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Green's Gonna Getcha

Choosing an environmentally friendly route for your animal shelter can offer healthier, more natural, and more cost-effective means of operation, but with potential hurdles down the road, it’s wise to look both ways before going green.

Choosing an environmentally friendly route for your animal shelter can offer healthier, more natural, and more cost-effective means of operation, but with potential hurdles down the road, it’s wise to look both ways before going green.

Collage: Bussolati Associates
From the rise of hybrid vehicles, to the increase in vegetarian diets, to the call to decrease purchases of plastic-bottled water, one thing is clear: The word is go for green. With the polar bear climbing onto the long list of species threatened by habitat loss, with the United Nations calling climate change “one of the critical global issues of our time,” and with both industrialized and developing countries’ insatiable thirst for the world’s rapidly dwindling oil supply, the warnings of environmental scientists around the world take an ominous timbre: We’ve reached a critical point for the future of the Earth, and only serious changes in human behavior have any hope in setting us back on track toward a sustainable future.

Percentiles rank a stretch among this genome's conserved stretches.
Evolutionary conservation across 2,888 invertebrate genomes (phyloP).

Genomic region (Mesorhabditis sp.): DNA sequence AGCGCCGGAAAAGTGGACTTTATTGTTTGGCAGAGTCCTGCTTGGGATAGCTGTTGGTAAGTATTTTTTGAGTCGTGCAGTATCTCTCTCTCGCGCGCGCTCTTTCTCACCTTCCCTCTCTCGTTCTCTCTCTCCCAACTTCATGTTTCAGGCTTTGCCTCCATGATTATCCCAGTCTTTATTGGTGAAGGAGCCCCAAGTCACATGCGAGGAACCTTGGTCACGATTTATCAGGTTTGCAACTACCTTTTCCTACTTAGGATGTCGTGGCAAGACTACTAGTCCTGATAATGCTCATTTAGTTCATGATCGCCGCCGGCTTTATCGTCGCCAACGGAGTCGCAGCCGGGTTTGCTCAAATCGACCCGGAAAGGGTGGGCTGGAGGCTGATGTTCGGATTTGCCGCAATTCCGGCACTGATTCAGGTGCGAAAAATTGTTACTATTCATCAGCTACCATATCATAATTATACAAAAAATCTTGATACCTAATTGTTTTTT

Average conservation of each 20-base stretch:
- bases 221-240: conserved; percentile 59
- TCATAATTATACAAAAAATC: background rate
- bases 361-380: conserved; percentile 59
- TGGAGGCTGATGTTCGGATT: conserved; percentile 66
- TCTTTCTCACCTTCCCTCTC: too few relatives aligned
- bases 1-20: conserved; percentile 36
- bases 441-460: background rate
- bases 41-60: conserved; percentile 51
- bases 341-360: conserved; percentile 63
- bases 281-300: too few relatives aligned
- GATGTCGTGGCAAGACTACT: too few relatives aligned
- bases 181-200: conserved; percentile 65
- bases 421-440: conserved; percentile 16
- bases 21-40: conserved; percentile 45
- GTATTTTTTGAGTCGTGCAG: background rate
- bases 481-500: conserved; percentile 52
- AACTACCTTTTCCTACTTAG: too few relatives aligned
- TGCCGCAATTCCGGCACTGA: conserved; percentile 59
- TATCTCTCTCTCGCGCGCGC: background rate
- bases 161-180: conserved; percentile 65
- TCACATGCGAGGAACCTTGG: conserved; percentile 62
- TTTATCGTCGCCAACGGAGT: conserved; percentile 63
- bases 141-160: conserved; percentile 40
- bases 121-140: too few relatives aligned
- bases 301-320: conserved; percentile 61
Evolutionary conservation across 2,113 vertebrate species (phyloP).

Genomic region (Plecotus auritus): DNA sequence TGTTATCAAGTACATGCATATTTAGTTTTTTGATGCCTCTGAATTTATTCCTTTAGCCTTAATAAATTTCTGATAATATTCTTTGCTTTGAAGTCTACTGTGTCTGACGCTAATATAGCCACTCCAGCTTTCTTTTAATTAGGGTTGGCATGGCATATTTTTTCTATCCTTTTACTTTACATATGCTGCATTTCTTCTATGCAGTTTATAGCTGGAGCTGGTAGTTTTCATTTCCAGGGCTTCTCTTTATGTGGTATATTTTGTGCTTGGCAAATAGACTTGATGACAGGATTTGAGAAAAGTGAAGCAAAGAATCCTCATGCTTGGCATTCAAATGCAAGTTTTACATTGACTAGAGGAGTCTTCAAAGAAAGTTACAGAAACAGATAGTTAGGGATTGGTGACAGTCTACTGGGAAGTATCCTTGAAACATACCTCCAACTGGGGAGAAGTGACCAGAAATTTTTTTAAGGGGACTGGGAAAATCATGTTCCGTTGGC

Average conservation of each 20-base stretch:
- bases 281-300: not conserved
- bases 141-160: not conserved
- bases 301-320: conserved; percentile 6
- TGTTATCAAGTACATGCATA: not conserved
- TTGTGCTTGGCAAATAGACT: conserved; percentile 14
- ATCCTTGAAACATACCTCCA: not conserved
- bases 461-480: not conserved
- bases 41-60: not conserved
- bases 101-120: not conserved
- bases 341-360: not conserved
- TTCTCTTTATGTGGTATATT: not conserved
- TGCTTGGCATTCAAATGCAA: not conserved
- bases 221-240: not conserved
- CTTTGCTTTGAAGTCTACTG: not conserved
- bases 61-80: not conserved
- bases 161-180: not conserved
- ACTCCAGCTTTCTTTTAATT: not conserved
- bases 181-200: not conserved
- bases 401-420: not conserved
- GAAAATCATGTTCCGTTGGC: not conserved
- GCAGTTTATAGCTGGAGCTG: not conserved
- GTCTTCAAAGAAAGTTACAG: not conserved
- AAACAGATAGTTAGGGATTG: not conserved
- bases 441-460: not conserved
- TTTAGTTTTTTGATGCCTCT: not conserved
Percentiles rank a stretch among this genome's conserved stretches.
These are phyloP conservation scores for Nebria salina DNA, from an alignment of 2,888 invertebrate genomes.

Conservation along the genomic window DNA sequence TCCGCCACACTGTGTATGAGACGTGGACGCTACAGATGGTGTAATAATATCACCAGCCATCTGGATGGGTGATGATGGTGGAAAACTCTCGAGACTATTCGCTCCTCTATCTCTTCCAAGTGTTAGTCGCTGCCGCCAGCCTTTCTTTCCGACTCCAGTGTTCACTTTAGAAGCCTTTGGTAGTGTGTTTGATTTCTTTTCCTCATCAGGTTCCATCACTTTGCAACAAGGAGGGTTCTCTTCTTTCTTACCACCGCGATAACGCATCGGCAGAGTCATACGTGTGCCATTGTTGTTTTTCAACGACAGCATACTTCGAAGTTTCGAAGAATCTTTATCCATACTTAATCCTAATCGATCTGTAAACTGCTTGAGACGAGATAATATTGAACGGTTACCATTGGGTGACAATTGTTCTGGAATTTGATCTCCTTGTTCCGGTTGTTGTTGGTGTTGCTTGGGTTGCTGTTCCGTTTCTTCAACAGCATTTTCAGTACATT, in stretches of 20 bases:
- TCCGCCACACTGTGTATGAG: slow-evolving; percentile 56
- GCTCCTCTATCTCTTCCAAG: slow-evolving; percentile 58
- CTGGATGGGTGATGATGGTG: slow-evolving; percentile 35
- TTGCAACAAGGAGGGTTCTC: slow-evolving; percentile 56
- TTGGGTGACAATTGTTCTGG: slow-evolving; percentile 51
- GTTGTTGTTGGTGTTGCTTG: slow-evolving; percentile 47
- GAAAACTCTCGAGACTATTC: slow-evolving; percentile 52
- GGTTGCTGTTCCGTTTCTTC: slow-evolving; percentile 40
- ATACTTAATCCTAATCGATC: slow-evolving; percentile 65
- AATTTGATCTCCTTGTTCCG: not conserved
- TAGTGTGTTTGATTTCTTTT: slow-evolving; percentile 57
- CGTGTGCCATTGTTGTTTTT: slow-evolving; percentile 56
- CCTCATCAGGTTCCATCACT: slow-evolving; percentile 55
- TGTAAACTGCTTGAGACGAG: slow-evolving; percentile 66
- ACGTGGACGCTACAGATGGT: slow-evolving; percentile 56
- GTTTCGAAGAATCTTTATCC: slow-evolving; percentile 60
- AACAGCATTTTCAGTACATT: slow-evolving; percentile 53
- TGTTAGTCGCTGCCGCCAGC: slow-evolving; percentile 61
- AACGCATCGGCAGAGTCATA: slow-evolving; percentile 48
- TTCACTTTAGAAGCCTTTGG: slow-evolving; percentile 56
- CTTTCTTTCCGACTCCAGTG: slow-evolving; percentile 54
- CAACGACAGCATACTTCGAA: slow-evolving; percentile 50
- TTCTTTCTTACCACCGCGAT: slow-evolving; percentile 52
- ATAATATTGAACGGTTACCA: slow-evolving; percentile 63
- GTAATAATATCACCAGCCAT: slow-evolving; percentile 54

But while everyone’s thinking (and panicking) globally, animal shelters are charged with acting locally. Driven by mission, shelters are, appropriately, more focused on saving animals in their communities than they are on the larger picture of reducing pollution, increasing recycling, and going green. And shelters everywhere deal with the realities of the other kind of green—greenbacks, that is, which must be used to pay staff, feed and house animals, buy gas for animal control trucks, pay utilities bills, and so forth.

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